The MXA test riders like the 2020 Yamaha YZ450F powerband, but we have always thought that the “piece of toast” air filter was holding it back. We decided to do something about it.

Dear MXperts,

I was reading an REM race report from Glen Helen, and I saw that MXA was testing an air filter mod that produced 2 more horsepower out of a stock 2020 YZ450F engine. It was only a caption on a photo of a Yamaha rider, but I wonder if the MXperts could tell me if it is true that you can get 2 horsepower from an air filter?

The problem with the stock “piece of toast” air filter is that it lays on top of the wire screen. Every time the engine goes through its stroke, the air filter pulses up and down—and the suction is actually enough to suck the oil  filter oil and the grit out of the center of the foam.

The more time the MXA wrecking crew spent with the stock Yamaha YZ450F air filter, the more they realized that the YZ450F air filter and airbox didn’t flow enough air to support an engine that can gulp 600 gallons of air a minute. We had seen riders drill holes in the top of the YZ450F airbox cover to get air into the airbox, but we didn’t want to do that because the turbulent combination of air coming in through the radiator wing vents and the air sucking though the drilled airbox cover holes could not achieve the laminar flow air stream that produces horsepower. That’s not to say the holes wouldn’t introduce more air into the YZ450F,  just that it wouldn’t be optimum air.

A stock 2020 Yamaha YZ450F makes 58.56 horsepower. Our goal was to crack 60 horses with no cam, valve, porting or pipe mods.

MXA wanted to get the YZ450F airbox to breathe better to allow the engine to run up to its potential. Given that MXA is not a fan of the YZ450F’s flat “piece of toast” air filter, especially since it lies flat on the airbox’s wire screen, we were open to proposed changes. In stock configuration, the YZ450F air filter vibrates up and down with the pulses of the engine. Those 10,000 pulsating throbs suck the oil out of the filter and the dirt through it.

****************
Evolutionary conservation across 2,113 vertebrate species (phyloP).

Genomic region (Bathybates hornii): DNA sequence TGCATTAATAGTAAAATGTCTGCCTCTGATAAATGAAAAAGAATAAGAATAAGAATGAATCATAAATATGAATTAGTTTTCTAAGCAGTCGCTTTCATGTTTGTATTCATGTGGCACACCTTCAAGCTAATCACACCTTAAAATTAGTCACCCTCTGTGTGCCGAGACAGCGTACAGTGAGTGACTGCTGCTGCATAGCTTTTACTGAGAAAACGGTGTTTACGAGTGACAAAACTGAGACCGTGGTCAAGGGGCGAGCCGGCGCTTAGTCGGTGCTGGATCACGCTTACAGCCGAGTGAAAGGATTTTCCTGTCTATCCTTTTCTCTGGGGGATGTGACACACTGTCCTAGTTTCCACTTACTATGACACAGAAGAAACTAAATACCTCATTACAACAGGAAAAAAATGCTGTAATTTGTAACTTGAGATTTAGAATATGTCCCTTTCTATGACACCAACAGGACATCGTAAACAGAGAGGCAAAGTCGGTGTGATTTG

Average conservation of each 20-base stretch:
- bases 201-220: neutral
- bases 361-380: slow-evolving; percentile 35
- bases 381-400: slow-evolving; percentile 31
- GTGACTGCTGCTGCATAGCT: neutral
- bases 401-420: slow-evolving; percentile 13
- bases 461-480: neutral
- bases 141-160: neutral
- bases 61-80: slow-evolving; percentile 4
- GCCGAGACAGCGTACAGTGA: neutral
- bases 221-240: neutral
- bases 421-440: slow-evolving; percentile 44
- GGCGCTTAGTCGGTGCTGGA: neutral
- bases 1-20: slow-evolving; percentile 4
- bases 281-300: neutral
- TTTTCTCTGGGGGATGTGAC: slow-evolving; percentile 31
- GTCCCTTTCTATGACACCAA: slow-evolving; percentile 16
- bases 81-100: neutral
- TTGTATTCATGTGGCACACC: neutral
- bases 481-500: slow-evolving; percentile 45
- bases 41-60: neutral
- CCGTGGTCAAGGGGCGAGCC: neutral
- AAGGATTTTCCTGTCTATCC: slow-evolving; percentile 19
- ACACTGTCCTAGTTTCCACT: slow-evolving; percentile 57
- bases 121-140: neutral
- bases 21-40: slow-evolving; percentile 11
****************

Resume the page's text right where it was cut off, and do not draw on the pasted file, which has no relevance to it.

If you don’t want to buy a Twin Air Power Flow air filter kit, you should run the Twin Air YZ450F air filter. It has a top hat spacer (right) that lifts their air filter off of the wire screen to stop it from drumming.

Step one was to stop, or at the very least lessen, the effects of the engine’s pulses on the air filter. Early on, we called Twin Air and asked for help with this problem. It turns out that the Yamaha Grand Prix team had already asked for the same help. Twin Air built the GP team a double-layer YZ450F filter that sat on a 1/2-inch tall top-hat washer that kept the filter from touching the wire screen. Twin Air sent us some of these filters to test. We liked them, because they solved the problems associated with the filter banging against the wire screen; however, on the dyno, the Twin Air top-hat filter did not make any significant power increases.


The Twin Air Power Flow air filter kit has a new mounting bracket, cage and filter. It also eliminates the wire backfire screen for better air flow—don’t worry the Twin Air filter is flame resistant.

Step two was to install a Twin Air Power Flow kit. This kit includes an anodized aluminum mounting plate that replaces the stock sealing ring. The aluminum plate also eliminates the wire backfire screen, which is made unnecessary by a fire-resistant air filter.

This is how far Twin Air’s domed air filter cage moves the filter above the intake tract—we also tested whether it was better to have more air space inside the filter or inside the airbox (above the air filter).

The PowerFlow air filter is not a flat piece of foam; it is a traditional domed air filter that doubles the surface area of the stock piece of toast and is supported by an internal aluminum air filter cage. With the Power Flow kit installed, the test riders immediately reported a major increase in power, most noticeably from bottom to mid and on top. It should be noted that we did all the testing with the stock YZ450F map.

The Power Flow kit took the power from 58.56 to 59.72 with with a healthy gain across the board.